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Traffic Commissioners Report

Regulators say the industry has much to be proud of Annual report brings welcomed news on the braking front the Traffic Commissioners for England reinforced in their latest annual report that the non-compliant are in the minority. After the regulators urged the industry to pay urgent attention to the safety of brakes on commercial vehicles, more and more operators have been investing in roller brake testing. Since 2014, the number of vehicles and trailers failing their MOT for poor brake performance has reduced by one third. That is a massive improvement. Although this announcement is both positive and encouraging, there is still a way to go. Some of the common issues still seen at Public Inquiries: • Vehicles tested unladen with wheels locking at low brake efforts • Failure of technicians to identify potentially serious road safety issues • Transport managers and operators that don’t understand the printouts • Pass printouts for vehicles where brakes are clearly not working as they should • Lack of understanding that the PMI standard applied must be above the minimum MOT standard (if the vehicle is to remain safe until its next inspection) You can view the full report here: Traffic Commissioners Annual Report...

Identity and security checks for authorised examiners have changed

From today (1 November 2019), anyone who becomes an authorised examiner or authorised examiner designated manager will need to have a Disclosure and Barring Service (DBS) check carried out. This is the basic DBS check that verifies the applicant’s identity and will show any unspent convictions. You won’t have to do anything if you’re already authorised. We’ll only request that you submit a DBS check for any additions or changes to your authorisation, or possibly as part of an appeal against any disciplinary action that has been taken against you. This procedure replaces the counter-signing of driving licences or passports which used to be carried out to check credentials. We’ve done this to protect the integrity of the MOT and to simplify the process for applicants. Register on GOV.UK Register to request a DBS check and follow the...

Decelerometers added to connected MOT equipment

From 1 February 2020, anyone buying a new decelerometer for class 3, 4, 5 or 7 test lanes will need to make sure it’s a model that can connect to the MOT testing service. This comes after the 1 October 2019 changes for roller brake testers. The change includes buying replacement equipment, and as part of the process of getting authorisation to carry out MOTs at a test station. We’ve done this to modernise testing in garages, save garages time and reduce the risk of error and fraud. Working with manufacturers We’re working with manufacturers to develop other types of connectable equipment. The following items are estimated for introduction: • diesel smoke meters – late spring • exhaust gas analysers late spring • headlamp aligners – summer Until they are introduced, garages can continue to use their current models. You can find more about MOT garage equipment on GOV.UK The Garage Equipment Association lists all DVSA acceptable...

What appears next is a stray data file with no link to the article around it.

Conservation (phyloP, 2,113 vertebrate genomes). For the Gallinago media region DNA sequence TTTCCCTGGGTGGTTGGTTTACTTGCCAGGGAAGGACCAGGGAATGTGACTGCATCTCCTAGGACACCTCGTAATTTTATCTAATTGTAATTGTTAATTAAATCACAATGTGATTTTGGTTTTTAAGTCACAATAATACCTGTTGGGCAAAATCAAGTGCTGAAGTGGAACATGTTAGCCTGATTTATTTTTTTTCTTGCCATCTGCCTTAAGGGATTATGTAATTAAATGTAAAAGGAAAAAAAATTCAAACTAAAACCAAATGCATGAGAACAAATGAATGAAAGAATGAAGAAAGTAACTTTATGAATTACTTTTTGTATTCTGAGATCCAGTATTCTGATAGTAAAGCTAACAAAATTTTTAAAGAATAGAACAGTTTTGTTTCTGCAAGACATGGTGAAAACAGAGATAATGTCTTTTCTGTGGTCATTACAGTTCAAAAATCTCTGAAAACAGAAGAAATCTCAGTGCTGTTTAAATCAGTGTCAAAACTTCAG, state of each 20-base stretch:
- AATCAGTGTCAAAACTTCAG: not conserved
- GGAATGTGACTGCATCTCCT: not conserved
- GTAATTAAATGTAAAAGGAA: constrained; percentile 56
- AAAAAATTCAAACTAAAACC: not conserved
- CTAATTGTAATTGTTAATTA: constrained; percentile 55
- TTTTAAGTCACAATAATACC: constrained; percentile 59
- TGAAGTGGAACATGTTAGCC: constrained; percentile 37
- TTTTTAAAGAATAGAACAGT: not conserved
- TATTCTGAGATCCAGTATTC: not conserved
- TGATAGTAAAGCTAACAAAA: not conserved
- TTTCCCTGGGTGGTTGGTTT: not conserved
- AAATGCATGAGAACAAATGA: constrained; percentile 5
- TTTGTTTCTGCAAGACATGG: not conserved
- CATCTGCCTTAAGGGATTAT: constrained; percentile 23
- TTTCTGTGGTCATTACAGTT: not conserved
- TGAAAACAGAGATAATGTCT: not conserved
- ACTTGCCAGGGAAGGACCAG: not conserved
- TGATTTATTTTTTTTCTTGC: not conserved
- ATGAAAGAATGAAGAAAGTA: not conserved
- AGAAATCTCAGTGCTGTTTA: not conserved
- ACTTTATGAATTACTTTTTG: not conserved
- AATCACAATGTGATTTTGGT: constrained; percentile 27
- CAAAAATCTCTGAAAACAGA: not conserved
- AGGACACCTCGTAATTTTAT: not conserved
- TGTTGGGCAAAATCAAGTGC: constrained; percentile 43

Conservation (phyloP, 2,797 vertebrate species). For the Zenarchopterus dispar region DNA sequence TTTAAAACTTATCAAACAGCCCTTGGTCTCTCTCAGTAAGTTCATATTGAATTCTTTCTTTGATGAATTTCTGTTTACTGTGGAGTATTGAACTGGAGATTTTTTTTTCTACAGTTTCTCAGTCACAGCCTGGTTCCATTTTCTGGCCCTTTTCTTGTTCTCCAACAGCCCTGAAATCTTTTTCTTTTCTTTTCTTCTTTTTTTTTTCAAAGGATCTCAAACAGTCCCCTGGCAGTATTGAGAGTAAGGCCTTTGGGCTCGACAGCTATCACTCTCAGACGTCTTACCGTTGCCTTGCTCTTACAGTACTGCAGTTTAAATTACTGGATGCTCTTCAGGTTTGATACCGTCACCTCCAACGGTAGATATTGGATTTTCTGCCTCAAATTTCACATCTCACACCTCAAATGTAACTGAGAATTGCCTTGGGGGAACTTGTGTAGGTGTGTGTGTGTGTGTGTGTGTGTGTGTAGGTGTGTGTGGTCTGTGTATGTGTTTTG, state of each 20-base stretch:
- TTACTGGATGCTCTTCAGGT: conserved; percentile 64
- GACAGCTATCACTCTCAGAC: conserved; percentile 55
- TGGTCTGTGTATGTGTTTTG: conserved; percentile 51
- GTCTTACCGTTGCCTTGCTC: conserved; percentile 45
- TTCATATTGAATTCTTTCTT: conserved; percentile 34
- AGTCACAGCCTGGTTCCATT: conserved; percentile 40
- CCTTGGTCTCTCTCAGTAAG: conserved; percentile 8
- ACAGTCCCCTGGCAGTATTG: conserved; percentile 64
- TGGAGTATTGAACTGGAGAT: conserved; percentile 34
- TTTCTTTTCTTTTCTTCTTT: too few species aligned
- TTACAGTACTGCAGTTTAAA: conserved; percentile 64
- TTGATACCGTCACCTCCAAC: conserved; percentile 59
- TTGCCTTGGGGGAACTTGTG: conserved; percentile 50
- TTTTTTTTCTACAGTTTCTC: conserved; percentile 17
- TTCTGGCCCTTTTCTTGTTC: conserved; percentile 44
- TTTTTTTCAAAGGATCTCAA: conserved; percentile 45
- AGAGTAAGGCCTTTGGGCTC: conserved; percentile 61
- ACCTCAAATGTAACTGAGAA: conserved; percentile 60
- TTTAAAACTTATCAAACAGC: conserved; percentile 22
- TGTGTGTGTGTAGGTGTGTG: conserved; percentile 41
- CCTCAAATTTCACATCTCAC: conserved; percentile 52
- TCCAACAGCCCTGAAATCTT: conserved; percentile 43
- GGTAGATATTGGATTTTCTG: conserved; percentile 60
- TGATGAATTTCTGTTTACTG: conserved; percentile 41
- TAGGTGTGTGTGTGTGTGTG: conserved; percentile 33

Revised guidance on categorisation of defects

Our guidance on how we categorise vehicle defects in roadside checks and vehicle tests has been updated today. This guide outlines the actions to take when roadworthiness defects are found during vehicle inspections. It aims to promote consistency amongst DVSA and Authorised Constable examiners. It is also useful for vehicle owners, operators and drivers for awareness of our standards. The revisions The changes include: • the introduction of tyre pressure measurement at the roadside for single fitment tyres • engine malfunction indicator lamp defects and additional notes for emission control system faults • extra notes for assessing lighting defects and number plates • updates to indirect vision devices • new defects for modified seatbelts. The revision record (Appendix A of the manual) has also been updated, which identifies all the changes in this...

Operation Brock actived on M20

The Operation Brock contraflow on the M20 in Kent is now active, Highways England has confirmed today (Monday 28 October). Drivers of lorries weighing more than 7.5 tonnes heading for Eurotunnel or the Port of Dover on the M20 should follow signs directing them onto the coastbound carriageway of the M20 between junction 8 for Maidstone and junction 9 for Ashford. A 30mph speed limit is in place and, in the event of disruption at the ports, lorries could be queued on this section of motorway. All other drivers can continue their journeys as normal. On the M20, two lanes remain open to traffic in each direction between junctions 8 and 9, using a contraflow on the London-bound carriageway, with a 50mph speed limit in place. Operation Brock is the name for a series of measures that improve Kent’s resilience in the event of cross-channel disruption. It has stages that can be deployed sequentially, scaling up or down to meet demand. In addition to the M20 contraflow, lorries can be routed to Manston Airfield and, if needed, the M26 motorway can be closed and used to queue HGVs too. The operation is an interim measure which was successfully deployed in March 2019, and crucially keeps the M20 open in both directions using a contraflow system. It has been deployed now in response to potential delays at the ports in the coming days or weeks. Its deployment will be kept under continual review and it will be stood down when it is no longer...
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